commit 778e1d17edb36cc53fd7419436311f2e2bc622ff
Author: Dave Love <[email protected]>
Date:   Fri Jun 9 09:38:58 2000 +0000

    (make-buffer-file-executable-if-script-p): New function from Noah

diff --git a/lisp/progmodes/executable.el b/lisp/progmodes/executable.el
--- a/lisp/progmodes/executable.el
+++ b/lisp/progmodes/executable.el
@@ -264,1 +270,16 @@
+(defun make-buffer-file-executable-if-script-p ()
+  "Make file executable according to umask if not already executable.
+If file already has any execute bits set at all, do not change existing
+file modes."
+  (and (save-excursion
+         (save-restriction
+           (widen)
+           (goto-char (point-min))
+           (save-match-data
+             (looking-at "^#!"))))
+       (let* ((current-mode (file-modes (buffer-file-name)))
+              (add-mode (logand ?\111 (default-file-modes))))
+         (or (/= (logand ?\111 current-mode) 0)
+             (zerop add-mode)
+             (set-file-modes (buffer-file-name)
+                             (logior current-mode add-mode))))))

As we see in the above patch, back in 2000 this function would simply look at the start of your buffer, and if it finds there a shebang it’d ensure that the file has executable permissions. Other than the name of the function becoming yet a little longer (the executable- prefix was added, so to follow Elisp namespacing conventions), not much has changed in terms of its implementation since then.

Although, as I described earlier, putting executable-make-buffer-file-executable-if-script-p into one’s after-save-hook is a practice promoted by many esteemed members of the Emacs community (heck, it even made it to Sacha Chua’s config), I felt uneasy about this solution. I save lots of files, and only a minuscule fraction of them are scripts that I wanna make executable. That means that the vast majority of my save operations will involve some futile busywork and incur a (tiny, but still) needless performance penalty. I also think that the way this function decides whether or not to make a file executable is too coarse. It doesn’t examine the file’s extension for example, nor does it take into account the buffer’s major mode. Is it always TRT to make every file that starts with a # and a ! executable? I’m not sure, really. It’s probably fine, but it makes my security-spidey-sense tingle nonetheless.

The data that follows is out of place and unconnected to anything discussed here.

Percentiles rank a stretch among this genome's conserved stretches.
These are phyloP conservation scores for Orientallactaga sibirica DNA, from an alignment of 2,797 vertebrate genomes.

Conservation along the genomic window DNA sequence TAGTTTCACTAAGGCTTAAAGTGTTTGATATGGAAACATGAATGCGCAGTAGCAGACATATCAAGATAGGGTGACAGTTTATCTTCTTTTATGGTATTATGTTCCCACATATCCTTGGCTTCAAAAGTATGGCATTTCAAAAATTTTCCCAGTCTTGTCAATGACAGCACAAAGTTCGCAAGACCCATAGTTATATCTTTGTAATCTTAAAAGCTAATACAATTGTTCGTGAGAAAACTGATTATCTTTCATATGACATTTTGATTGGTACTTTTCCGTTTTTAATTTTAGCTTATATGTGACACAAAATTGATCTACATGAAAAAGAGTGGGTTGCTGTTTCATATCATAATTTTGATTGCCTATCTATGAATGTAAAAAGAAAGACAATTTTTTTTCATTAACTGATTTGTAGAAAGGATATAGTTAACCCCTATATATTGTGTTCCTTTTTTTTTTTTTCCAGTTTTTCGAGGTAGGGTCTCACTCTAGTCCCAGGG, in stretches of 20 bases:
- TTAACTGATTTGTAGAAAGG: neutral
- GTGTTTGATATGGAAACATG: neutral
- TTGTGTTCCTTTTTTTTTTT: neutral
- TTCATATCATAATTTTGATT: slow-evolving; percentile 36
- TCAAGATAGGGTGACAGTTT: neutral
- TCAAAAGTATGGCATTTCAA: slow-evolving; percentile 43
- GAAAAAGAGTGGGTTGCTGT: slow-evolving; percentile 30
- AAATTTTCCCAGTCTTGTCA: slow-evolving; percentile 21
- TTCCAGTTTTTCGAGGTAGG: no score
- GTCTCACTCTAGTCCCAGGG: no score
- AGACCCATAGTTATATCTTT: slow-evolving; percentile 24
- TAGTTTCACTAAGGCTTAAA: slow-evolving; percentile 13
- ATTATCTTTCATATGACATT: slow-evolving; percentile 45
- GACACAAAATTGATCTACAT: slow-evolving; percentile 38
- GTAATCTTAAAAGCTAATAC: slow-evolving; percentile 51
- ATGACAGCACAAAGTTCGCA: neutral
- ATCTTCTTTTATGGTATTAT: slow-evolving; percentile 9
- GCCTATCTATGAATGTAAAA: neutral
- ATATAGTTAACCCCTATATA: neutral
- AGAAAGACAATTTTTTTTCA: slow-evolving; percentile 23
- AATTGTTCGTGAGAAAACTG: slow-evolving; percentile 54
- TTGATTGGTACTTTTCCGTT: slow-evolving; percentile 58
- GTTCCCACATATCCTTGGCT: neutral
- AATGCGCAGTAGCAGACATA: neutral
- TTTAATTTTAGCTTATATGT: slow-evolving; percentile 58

The solution I came up with is both more conservative (no chance of random files becoming executable against my wishes) and more efficient (no penalizing all file saves for a few odd scripts). Instead of adding executable-make-buffer-file-executable-if-script-p to my after after-save-hook, I settled on adding it as a advice to the command executable-interpret. Here’s the relevant excerpt from my config:

(with-eval-after-load 'executable
   (define-advice executable-interpret (:before (&rest _) ensure-executable)
     (unless (file-exists-p buffer-file-name)

This :before advice takes care of making the visited executable exactly when I’m trying to actually execute it–just in time.